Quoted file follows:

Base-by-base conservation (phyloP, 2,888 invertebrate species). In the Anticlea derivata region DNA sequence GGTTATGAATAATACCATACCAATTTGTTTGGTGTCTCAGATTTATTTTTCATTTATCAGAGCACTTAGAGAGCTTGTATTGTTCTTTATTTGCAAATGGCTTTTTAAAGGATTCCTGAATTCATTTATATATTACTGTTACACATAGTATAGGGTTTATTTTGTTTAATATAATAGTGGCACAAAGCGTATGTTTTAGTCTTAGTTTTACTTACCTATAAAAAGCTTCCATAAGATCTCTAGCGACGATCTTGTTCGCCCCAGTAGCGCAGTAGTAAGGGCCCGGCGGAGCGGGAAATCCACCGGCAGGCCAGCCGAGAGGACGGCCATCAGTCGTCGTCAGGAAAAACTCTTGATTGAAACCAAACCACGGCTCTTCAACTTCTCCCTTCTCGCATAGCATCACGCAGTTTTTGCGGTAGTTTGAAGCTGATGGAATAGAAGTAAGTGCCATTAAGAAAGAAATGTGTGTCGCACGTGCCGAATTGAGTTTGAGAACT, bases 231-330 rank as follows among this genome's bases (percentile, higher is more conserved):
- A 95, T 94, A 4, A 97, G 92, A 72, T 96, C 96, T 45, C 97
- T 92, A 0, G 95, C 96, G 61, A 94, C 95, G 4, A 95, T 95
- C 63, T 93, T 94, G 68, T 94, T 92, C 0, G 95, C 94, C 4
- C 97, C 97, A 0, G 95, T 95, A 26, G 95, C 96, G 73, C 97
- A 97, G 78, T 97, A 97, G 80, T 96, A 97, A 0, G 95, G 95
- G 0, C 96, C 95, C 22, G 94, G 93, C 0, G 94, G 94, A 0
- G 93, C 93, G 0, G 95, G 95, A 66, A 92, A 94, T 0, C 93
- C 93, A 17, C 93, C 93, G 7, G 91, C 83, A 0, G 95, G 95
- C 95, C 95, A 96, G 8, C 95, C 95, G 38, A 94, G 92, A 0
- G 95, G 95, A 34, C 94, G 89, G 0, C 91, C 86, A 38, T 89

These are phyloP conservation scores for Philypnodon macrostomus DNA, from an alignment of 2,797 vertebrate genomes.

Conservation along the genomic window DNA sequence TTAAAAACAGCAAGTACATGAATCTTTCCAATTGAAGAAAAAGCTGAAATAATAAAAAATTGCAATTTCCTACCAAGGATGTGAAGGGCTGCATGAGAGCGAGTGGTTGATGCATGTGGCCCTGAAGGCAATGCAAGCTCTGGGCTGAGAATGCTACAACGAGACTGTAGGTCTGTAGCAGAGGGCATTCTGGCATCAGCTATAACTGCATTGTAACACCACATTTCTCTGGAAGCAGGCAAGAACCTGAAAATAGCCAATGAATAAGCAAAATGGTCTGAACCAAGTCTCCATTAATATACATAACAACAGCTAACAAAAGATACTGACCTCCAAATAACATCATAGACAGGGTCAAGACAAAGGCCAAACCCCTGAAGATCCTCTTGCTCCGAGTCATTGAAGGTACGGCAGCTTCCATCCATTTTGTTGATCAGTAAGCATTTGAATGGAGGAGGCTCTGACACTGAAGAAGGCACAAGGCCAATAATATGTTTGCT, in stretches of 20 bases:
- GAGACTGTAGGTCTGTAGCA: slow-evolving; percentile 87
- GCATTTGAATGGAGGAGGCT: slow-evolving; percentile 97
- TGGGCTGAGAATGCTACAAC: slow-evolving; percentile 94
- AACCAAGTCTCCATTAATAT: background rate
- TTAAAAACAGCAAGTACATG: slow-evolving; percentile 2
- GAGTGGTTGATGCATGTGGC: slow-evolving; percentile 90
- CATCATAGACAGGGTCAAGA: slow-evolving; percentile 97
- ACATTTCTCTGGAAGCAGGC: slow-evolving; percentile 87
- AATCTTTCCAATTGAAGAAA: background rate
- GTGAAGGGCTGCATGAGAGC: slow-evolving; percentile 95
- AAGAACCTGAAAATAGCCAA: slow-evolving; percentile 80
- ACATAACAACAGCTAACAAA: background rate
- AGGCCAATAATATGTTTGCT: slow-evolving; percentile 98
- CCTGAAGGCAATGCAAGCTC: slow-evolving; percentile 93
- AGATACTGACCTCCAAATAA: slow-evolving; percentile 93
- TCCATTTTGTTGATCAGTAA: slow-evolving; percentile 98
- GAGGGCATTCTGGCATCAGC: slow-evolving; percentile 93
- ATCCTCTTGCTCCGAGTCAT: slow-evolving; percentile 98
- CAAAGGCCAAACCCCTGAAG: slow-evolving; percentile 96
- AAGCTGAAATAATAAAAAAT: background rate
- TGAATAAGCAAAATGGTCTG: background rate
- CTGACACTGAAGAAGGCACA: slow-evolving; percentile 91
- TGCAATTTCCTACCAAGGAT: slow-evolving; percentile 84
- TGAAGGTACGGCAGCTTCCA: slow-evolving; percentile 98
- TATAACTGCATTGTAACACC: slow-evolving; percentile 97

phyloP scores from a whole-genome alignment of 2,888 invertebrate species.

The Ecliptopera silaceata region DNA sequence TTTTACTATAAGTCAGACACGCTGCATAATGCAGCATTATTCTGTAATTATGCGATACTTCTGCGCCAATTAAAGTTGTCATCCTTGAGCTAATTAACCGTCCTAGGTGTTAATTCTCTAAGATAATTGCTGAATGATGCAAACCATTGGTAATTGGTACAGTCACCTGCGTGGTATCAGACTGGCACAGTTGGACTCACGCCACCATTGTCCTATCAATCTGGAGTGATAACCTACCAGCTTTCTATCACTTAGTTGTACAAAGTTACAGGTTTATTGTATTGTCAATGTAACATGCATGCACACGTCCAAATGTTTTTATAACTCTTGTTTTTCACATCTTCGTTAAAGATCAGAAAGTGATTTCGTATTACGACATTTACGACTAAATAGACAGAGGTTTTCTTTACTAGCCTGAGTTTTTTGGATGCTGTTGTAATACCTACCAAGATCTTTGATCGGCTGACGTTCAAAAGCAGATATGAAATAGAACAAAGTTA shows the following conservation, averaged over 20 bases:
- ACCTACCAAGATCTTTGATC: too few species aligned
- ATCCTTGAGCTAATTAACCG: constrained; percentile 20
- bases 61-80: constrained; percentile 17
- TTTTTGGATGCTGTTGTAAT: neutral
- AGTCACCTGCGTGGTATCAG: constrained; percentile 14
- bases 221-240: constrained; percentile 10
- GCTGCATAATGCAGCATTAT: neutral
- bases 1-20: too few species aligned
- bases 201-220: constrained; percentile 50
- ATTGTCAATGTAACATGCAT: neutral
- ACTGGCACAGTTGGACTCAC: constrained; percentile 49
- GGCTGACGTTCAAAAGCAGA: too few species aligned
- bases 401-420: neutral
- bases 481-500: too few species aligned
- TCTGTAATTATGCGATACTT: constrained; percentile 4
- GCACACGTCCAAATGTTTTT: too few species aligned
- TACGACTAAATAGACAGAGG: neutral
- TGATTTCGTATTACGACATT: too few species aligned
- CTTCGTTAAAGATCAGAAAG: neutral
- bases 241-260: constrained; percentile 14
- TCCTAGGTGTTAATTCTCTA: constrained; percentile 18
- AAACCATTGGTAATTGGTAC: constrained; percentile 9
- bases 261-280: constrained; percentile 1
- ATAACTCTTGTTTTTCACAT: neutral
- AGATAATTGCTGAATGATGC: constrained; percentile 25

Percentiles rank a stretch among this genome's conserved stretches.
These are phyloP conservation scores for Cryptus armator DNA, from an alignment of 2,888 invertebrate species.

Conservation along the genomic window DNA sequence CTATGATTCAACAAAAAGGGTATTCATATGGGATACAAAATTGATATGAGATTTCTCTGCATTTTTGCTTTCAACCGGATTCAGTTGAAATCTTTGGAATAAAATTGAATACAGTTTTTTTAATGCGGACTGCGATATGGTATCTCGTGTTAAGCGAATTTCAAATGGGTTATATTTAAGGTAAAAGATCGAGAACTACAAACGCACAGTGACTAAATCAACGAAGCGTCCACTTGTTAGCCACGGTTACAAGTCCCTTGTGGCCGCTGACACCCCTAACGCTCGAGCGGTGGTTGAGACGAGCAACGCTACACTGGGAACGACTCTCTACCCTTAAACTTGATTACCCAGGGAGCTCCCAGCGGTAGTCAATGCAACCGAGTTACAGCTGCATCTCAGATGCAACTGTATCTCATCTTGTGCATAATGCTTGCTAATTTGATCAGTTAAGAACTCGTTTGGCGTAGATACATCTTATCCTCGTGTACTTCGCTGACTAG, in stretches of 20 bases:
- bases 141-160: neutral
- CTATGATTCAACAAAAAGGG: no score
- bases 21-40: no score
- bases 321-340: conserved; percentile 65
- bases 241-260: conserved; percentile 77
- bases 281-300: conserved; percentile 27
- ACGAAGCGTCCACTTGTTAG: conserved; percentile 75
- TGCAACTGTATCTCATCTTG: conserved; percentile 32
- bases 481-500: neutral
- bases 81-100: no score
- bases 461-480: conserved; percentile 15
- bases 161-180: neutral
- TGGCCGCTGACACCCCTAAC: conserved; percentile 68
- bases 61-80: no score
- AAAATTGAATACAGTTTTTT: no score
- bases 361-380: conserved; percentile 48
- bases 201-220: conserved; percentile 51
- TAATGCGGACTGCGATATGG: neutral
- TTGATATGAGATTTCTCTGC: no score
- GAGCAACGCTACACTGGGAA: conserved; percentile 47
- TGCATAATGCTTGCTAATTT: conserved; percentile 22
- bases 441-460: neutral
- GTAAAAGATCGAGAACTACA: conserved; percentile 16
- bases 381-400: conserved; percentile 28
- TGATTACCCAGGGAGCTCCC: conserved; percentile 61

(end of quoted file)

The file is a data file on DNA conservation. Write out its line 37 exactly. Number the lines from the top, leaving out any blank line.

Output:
- TGAAGGTACGGCAGCTTCCA: slow-evolving; percentile 98